Every Bitcoin transaction has a weight which is measured in bytes. The weight takes into account the number of all addresses from which the cryptocurrency was received (inputs) and the number of addresses where the transaction is sent (outputs). The more addresses, the greater the weight of the transaction.

Information about the weight of each transaction is displayed in the blockchain explorer, which we will talk about in detail.

Network Commission

In order for the miners to validate and write the transaction to the blockchain, they need to pay the network commission, also called the miners’ commission.

The higher the sender’s commission, the higher their priority will be in processing the transfers. If the commission is too low, the transaction will take a long time to process (from an hour to several days) and may get stuck in the mempool for a long time or be cancelled altogether.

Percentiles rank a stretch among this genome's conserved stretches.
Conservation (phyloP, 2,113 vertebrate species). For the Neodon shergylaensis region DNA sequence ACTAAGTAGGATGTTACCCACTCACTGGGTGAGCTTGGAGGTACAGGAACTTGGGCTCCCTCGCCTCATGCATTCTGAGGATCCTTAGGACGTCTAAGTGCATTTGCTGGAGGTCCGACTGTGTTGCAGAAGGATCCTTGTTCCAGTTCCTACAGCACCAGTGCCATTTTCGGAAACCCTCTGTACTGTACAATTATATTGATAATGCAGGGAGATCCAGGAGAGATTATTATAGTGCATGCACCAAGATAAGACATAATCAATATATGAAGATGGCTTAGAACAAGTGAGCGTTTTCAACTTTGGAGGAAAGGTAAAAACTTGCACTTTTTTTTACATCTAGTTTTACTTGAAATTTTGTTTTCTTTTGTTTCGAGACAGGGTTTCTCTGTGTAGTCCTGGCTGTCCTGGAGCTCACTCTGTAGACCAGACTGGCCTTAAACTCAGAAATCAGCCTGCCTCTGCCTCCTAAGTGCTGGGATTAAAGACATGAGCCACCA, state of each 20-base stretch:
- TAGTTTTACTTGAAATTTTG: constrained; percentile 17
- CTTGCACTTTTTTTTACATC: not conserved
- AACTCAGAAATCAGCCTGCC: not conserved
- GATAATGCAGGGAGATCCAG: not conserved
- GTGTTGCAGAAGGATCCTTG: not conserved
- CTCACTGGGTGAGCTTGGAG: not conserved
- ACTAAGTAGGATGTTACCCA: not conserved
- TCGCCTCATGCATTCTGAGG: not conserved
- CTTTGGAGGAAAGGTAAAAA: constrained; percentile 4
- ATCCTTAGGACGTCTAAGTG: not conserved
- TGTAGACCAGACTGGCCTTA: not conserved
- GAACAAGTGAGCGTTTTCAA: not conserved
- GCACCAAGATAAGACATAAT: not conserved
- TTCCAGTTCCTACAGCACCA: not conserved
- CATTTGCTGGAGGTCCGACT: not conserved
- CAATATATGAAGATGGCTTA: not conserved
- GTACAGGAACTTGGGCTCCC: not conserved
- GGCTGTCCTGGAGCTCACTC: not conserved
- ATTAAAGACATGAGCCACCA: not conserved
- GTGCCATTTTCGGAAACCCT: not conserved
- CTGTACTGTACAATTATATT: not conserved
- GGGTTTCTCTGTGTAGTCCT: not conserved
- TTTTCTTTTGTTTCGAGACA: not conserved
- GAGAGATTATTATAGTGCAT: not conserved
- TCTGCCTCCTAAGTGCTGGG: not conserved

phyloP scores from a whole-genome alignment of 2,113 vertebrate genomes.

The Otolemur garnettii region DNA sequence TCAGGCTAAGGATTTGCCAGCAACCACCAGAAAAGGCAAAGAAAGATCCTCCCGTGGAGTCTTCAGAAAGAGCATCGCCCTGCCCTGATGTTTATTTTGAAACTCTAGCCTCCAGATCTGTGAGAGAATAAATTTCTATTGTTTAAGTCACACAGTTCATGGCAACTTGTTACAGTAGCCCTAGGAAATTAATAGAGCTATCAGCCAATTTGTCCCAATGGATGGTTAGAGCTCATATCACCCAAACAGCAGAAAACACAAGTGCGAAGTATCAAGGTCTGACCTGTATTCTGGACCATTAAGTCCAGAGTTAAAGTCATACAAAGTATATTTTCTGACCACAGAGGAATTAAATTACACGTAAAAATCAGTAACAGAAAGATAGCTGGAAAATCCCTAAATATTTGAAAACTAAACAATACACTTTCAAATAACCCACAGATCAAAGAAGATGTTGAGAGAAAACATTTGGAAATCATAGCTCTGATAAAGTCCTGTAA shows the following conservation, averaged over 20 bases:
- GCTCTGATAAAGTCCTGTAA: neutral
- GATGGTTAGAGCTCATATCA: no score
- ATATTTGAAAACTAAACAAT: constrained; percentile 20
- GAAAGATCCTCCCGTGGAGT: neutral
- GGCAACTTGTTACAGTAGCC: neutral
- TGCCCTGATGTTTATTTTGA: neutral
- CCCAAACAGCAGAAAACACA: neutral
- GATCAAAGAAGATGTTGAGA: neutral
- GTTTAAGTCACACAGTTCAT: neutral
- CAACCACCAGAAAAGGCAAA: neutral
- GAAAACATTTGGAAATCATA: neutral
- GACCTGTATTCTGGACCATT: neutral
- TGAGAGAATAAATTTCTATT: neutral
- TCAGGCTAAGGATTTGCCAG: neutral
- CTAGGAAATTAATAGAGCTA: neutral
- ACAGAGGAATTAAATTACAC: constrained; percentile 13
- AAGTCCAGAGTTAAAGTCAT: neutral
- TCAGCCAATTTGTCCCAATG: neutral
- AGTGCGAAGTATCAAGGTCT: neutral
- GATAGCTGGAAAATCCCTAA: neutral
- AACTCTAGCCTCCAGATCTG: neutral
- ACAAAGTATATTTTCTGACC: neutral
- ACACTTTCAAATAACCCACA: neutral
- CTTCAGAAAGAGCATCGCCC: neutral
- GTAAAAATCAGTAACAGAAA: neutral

How the network commission is calculated

To calculate the actual commission, multiply the weight of the transaction in bytes by the recommended at the time of the transaction network commission (satoshi / byte). It can be viewed in any explorer, for example

We wrote about how network commission is calculated in the article “How Bitcoin is made”.

Let’s calculate the network commission 

The first thing you need to do is to look up the recommended network fee (sat/byte) at the time of transaction. This can be done at

With a transaction size of 110 bytes and a cost of 99 sat/bytes, the average commission would be: